Being proactive with my health care has helped me be my best advocate by learning more about my diagnosis, disease and treatment. I want to be involved and more confident to ask questions.
How can we support our loved ones and friends who are going through breast cancer?
Cancer treatment goes beyond ringing the bell in the chemotherapy ward, and it is essential to acknowledge the impact on breast cancer patients’ lives long term. Breast Cancer can test relationships with friends and family — some people may find a cancer diagnosis confronting. But it’s better to address the elephant in the room and not ignore it. Being silent is exceptionally hurtful.
It is about acknowledging the difficulties they are facing and using sensitive and appropriate language. Ask them how you can help them and take the time to understand their treatment and how they are feeling. It could be cooking a meal, providing child care, or just being someone ready to listen with a coffee.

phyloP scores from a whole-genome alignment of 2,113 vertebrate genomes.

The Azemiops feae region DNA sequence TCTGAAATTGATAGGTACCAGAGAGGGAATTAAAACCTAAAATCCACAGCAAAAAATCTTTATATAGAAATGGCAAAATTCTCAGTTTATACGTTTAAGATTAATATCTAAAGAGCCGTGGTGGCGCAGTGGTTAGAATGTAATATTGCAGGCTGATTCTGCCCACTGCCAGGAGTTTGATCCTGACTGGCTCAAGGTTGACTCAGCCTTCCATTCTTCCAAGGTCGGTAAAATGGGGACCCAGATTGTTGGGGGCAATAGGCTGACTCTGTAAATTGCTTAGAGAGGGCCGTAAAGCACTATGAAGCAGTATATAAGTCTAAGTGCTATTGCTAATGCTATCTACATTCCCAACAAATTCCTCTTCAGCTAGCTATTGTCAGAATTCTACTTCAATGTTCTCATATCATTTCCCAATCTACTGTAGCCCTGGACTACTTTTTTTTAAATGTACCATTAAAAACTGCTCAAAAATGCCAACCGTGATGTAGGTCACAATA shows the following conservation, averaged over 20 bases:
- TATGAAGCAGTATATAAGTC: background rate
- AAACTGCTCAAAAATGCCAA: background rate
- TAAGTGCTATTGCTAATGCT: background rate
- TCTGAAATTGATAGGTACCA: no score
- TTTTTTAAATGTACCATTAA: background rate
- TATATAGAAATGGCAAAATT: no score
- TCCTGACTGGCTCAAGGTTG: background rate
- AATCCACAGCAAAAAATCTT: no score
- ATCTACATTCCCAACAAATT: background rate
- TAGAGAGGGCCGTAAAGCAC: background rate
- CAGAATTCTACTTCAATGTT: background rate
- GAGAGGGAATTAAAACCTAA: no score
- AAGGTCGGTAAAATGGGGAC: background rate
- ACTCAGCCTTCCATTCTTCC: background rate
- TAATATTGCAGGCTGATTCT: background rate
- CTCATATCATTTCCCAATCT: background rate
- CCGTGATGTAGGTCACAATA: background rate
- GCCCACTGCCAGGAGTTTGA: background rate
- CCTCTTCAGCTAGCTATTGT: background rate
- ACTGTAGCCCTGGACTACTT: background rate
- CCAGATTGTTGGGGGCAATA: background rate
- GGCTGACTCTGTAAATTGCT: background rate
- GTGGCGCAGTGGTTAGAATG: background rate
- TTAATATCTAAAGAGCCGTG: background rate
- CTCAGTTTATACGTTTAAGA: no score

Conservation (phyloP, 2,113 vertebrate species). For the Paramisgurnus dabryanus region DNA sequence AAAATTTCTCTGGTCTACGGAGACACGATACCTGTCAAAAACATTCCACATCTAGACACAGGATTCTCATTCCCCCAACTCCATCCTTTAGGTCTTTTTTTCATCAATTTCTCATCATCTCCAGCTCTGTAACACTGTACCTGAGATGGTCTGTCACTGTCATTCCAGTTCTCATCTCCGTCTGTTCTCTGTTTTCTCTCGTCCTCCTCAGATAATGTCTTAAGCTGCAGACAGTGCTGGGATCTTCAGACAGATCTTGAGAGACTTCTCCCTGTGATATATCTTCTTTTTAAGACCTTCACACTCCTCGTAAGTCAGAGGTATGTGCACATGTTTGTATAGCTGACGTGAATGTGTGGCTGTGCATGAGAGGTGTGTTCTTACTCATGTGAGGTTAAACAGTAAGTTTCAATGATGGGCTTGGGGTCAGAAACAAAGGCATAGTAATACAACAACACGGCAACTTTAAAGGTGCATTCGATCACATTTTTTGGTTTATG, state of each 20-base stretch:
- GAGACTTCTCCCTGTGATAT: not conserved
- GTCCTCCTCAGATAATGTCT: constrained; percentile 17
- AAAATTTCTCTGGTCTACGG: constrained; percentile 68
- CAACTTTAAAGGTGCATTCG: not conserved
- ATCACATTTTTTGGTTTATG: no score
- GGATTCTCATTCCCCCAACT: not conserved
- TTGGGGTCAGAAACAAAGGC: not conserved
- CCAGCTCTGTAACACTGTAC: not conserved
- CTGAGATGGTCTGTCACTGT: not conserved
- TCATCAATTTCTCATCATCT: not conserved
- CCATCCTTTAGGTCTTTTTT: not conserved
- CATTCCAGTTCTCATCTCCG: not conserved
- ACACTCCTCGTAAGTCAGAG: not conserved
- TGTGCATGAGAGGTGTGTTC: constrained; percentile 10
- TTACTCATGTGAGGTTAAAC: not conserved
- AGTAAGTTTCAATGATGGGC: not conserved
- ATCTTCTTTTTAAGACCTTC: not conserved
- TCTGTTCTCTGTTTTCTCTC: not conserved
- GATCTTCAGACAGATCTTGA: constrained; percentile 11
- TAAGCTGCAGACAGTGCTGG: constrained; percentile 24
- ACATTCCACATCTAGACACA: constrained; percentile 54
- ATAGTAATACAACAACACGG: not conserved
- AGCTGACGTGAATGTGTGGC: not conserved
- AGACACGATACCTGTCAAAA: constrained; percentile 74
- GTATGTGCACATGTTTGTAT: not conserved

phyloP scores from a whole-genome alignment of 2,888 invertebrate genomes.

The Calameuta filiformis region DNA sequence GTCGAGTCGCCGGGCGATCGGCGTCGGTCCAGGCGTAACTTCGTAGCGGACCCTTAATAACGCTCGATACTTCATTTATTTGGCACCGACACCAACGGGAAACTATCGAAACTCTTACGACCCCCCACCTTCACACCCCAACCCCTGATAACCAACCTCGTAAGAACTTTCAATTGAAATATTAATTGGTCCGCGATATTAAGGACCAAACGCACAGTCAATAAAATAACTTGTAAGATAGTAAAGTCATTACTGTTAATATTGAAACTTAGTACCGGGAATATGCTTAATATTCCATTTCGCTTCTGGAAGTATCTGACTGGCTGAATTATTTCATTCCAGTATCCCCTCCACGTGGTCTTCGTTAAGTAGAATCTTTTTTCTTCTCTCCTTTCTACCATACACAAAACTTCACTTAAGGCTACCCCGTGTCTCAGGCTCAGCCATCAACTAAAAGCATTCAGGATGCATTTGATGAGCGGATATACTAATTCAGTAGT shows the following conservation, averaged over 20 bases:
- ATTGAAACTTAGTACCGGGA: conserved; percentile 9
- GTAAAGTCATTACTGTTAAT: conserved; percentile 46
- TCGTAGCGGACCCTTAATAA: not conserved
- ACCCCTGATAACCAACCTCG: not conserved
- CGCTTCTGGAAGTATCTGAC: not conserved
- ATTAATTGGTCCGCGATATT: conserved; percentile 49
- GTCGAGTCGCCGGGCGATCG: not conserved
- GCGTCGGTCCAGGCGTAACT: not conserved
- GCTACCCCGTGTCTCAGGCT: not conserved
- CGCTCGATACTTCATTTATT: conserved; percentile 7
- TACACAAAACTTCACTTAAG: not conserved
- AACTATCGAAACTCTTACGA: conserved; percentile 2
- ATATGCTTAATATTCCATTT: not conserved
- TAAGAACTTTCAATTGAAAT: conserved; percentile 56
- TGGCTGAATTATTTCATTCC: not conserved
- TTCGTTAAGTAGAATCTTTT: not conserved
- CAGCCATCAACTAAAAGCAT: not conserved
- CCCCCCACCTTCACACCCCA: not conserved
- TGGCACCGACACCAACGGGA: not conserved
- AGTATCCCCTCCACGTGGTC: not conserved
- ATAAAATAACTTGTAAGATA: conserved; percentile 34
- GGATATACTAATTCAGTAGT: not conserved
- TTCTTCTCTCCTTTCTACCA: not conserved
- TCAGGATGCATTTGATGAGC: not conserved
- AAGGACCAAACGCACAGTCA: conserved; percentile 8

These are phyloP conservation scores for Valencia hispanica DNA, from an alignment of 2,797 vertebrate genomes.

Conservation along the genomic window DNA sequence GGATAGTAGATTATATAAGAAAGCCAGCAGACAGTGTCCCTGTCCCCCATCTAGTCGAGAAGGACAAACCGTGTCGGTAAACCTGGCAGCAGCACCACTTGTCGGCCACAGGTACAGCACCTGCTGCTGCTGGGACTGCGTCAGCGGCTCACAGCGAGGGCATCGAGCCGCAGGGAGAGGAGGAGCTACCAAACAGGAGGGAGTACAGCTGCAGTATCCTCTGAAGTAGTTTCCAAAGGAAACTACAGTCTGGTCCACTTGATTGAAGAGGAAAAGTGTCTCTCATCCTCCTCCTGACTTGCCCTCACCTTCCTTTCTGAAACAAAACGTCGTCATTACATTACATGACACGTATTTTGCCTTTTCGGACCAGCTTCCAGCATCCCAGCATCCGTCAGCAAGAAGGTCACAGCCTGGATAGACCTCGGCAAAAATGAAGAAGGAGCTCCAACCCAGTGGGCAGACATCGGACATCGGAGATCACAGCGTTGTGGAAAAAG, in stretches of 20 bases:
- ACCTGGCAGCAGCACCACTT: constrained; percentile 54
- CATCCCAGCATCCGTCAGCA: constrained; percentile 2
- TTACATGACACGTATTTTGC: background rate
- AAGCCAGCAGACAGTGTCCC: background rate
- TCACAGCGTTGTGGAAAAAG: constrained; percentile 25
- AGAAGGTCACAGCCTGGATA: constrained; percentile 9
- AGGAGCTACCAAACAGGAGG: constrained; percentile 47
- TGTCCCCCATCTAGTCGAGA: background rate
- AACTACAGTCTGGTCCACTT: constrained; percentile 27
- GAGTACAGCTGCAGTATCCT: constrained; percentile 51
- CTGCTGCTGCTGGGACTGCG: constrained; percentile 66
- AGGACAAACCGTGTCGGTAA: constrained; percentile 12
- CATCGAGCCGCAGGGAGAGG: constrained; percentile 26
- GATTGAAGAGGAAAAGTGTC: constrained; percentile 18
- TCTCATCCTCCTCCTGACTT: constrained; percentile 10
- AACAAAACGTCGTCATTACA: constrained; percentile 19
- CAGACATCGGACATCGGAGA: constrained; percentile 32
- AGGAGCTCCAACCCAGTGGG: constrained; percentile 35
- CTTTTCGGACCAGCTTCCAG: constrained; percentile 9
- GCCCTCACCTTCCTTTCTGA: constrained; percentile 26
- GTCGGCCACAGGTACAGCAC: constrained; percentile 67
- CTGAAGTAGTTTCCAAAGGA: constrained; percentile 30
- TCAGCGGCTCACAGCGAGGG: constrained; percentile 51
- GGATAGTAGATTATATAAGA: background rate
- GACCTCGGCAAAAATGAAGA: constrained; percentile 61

Whatever you do, don’t give breast cancer patients stories of other people with cancer who are deceased or unsolicited health advice about their treatment. People can be very well-meaning, but please leave it to the experts. Everyone’s breast cancer is different, and their treatment is unique to that specific individual.
Have you experienced any long-term effects from your treatment and how have you dealt with these?
Overall, I have a good quality of life post my treatment and I am so grateful for the efforts of my team who essentially saved my life and they continue to guide me through the different stages of treatment. The team at Breast Cancer Trials has also played a pivotal role in improving the outcome for me and many other women within Her 2 positive breast cancer, the Hera trial, and the development of Herceptin.